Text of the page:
You know all of those stair tutorials that are a lot of work. Lots of scraping and lots of painting. Well, this is a cheater version (little scraping / little painting) that uses wood caps on top off your existing stairs. They are called Retro Treads and mine were unstained red oak from Lowes. Check out my step-by-step tutorial so that you can redo your own stairs with minimal work and maximum effect!
From Carpet to Wood Stairs Redo - Cheater Version...
Tools and Materials
- Duraseal quick coat 2 hour antique brown stain
- Retrofit tread kit with riser
- Floor adhesive
- Floor adhesive caulking gun
- Finishing nails
- Finishing nailer
These required very little effort. If it weren't for the landing, I would have been finished in a weekend.
Retro Treads can be found on the internet. Mine were unstained and I stained them a very dark color. I put three coats of stain on each tread two hours apart for curing.
First , I removed all the carpet. That was the hardest part of the project. There were a million staples. I would peel out a corner and then yank. Then, I came back with a heavy duty pliers and pulled out all the staples. I scraped the stairs a little and vacuumed them. I didn't really spend a lot of time on them unless there was a chunk of spackle that would make a bump. A stair cap covers them completely, no worries about how awful they look. Also, the floor adhesive was pretty thick and I applied a generous amount so that also allowed for some forgiveness here.
I bought prepainted white mdf boards and cut them down for risers. It came out to around $40. My Retro Tread Caps were $23 a piece. They are really long and I cut about 12 inches off each. I do have a landing and I used one Retro Tread and added enough red oak boards behind it to cover the landing. I put them all together with wood glue and clamped them securely. Then, I installed it as one large piece. In hindsight, that one large piece was heavy and hard to handle by myself, so maybe find someone to help out for this step.
To adhere the caps to the steps, I used heavy duty flooring adhesive in a giant caulk gun and a nail gun to secure them. First, I put on all the risers, DO NOT DO THIS. It works much better to put on the cap and then the riser sits on the back of the step and helps hold it in place. So in the picture above, all those risers were ripped out, and mdf breaks when pried. It wasn't a pretty picture... I do believe I had to buy more... sigh...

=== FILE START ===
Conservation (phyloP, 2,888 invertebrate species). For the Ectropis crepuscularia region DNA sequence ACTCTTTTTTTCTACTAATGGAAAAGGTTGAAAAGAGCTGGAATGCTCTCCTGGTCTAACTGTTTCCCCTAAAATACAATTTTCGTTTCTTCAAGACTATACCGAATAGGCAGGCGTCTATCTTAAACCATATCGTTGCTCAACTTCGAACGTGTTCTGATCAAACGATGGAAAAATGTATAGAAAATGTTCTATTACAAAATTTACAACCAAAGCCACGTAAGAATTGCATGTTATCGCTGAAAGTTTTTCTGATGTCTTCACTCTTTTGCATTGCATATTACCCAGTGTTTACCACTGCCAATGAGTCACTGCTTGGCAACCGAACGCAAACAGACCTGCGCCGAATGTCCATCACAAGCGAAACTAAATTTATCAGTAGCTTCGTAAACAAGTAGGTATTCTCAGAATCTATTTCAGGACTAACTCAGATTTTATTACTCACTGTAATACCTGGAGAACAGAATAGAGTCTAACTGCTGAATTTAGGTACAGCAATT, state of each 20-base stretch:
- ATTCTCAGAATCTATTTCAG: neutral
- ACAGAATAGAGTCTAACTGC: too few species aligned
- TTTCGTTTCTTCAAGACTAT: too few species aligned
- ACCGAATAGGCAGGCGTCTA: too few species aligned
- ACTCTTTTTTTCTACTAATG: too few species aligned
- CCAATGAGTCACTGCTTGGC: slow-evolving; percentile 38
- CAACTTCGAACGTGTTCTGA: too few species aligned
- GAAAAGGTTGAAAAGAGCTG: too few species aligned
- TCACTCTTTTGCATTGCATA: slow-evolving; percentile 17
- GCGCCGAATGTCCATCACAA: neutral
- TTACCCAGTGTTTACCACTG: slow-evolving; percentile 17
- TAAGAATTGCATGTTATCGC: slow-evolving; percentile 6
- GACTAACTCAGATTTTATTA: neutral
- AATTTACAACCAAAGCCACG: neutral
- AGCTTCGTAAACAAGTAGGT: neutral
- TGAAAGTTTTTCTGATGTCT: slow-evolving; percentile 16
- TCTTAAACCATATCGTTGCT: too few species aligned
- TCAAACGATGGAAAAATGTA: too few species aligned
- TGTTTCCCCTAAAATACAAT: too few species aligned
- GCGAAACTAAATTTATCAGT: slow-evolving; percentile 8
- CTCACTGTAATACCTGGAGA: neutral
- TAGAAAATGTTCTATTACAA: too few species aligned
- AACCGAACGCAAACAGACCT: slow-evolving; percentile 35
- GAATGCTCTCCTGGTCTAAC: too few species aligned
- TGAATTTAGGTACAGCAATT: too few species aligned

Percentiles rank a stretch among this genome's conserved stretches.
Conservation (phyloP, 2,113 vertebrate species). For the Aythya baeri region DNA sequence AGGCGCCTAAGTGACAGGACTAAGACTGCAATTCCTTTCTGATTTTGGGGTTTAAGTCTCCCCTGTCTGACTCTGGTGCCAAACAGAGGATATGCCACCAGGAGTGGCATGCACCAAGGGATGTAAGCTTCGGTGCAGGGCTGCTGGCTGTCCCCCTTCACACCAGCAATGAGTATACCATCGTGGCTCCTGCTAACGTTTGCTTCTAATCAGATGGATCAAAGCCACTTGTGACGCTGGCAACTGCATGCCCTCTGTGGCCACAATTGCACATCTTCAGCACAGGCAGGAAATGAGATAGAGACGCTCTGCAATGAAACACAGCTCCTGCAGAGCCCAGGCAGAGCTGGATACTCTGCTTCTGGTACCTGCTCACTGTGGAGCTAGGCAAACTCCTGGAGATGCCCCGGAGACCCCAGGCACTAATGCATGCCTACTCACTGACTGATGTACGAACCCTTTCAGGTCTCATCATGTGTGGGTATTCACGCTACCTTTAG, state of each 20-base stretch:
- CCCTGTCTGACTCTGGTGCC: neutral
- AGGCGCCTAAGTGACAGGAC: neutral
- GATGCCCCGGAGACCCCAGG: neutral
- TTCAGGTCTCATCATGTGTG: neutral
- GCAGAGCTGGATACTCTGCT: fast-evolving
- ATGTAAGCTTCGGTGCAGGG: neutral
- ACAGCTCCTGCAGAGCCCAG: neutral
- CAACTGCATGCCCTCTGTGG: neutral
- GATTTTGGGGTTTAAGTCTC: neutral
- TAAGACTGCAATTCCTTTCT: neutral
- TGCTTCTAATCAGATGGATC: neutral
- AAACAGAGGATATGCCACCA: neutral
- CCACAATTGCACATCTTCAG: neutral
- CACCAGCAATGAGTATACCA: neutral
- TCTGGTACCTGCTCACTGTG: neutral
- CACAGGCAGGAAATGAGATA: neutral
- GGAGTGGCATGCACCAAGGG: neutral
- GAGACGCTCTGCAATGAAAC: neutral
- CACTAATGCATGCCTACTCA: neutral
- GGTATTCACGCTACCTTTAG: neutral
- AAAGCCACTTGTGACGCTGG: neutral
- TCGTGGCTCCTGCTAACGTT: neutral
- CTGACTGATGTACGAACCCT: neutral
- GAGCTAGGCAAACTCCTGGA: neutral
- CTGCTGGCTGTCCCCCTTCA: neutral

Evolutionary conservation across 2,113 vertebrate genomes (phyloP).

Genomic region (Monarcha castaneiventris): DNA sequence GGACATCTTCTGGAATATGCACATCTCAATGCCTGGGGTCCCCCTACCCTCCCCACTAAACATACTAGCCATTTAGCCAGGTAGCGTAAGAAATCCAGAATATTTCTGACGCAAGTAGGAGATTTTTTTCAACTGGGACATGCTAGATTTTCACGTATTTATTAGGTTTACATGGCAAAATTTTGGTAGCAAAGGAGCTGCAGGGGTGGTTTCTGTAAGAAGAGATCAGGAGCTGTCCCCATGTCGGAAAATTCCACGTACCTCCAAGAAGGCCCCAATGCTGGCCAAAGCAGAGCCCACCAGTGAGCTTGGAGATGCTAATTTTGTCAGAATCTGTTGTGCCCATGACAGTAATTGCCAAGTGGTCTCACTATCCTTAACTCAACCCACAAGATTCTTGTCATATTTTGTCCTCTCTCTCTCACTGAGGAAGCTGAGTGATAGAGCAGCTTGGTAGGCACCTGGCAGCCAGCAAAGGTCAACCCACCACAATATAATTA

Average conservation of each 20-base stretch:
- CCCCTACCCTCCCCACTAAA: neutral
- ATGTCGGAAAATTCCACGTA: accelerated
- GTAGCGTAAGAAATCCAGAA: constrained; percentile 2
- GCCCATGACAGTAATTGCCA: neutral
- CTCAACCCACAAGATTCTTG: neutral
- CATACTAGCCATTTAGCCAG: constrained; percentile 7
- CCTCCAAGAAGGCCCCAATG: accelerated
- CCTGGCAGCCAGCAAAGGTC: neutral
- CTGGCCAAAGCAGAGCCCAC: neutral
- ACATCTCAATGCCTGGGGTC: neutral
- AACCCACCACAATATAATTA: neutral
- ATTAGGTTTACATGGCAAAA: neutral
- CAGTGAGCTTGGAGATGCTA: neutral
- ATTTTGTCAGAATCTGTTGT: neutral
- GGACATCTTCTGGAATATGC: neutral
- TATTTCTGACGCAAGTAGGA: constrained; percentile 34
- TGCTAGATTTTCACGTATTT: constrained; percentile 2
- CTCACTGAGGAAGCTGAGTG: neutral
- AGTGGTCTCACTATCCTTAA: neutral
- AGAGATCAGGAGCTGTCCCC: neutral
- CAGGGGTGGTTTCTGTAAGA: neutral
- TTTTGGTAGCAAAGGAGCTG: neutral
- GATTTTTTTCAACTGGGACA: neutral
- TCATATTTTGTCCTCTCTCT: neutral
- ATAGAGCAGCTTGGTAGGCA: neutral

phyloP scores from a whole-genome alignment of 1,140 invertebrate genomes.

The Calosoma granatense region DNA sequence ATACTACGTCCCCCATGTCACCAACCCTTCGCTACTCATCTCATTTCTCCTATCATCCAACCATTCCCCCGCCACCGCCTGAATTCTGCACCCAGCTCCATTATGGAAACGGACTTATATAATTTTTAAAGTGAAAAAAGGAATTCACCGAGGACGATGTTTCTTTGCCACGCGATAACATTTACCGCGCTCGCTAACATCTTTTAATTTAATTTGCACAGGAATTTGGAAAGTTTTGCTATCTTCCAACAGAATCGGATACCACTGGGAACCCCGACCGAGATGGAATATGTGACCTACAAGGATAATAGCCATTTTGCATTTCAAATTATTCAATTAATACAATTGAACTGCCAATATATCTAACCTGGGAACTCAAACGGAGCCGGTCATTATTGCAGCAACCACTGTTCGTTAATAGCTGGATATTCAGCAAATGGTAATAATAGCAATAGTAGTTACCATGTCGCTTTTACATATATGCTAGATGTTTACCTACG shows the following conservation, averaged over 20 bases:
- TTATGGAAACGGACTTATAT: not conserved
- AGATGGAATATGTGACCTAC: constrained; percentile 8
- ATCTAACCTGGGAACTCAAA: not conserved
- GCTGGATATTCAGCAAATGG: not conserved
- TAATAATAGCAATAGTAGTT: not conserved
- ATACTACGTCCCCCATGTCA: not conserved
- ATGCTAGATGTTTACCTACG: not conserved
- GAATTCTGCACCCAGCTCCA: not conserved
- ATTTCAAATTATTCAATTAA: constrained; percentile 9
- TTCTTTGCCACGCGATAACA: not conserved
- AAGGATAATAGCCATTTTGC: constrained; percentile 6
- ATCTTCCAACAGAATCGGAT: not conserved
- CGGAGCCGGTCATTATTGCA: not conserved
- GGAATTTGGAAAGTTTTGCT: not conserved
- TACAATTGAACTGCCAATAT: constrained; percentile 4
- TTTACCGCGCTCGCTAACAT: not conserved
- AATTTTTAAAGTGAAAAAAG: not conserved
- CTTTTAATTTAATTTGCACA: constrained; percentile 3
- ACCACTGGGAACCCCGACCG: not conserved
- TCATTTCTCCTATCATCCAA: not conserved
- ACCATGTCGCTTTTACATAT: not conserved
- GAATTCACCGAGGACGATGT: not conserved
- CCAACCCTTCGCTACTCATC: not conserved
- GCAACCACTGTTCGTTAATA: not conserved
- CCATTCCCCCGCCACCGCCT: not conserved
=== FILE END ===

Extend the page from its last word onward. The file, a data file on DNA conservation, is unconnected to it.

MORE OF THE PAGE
This was the stain that I used and I love how it came out. I only used part of this can. A little bit went a long way. Every single time I walk up them, I love them. We were talking of moving and my oldest son said, "What! After you made the mudroom and redid the stairs! Are you kidding?" Well, I am sure there will be projects in the next house as well. :)
Here is a picture of the landing. It consists of a Retrotread and then I glued assorted sizes of red oak boards to the far side of it. I was worried that the boards might stain differently than the Retroread but it was a perfect match.
*** UPDATE *** I get a lot of questions on if my wood steps are slippery and if we have trouble with people falling on them. I really think this involves many factors that are individual to your situation. We lived in Florida at the time I put these steps in our house. Since it is almost always hot there, we didn't have a lot of sock-footed traffic on the stairs. I think that socks on stairs can be dangerous, either wood or carpet. Another factor for us, was the fact that only one bedroom was up these stairs. Pretty much only the teenager that was living up there, traveled up those stairs regularly and myself to clean. In addition, to these factors, my kids were older. All of them teenagers. Now in regard to the stairs themselves, I didn't spend a lot of time sanding these treads. I made sure they wouldn't have any super rough spots but I didn't spend hours sanding them ultra smooth. And those glossy super shiny wood floors you see? These stairs are beautiful but the poly that I planned to add, I never did. So maybe a super shiny poly would have made a difference. ***
In my current house, the wood stairs lead to a carpeted hallway. I like how the previous homeowners transitioned this area. I thought others could use this idea as inspiration.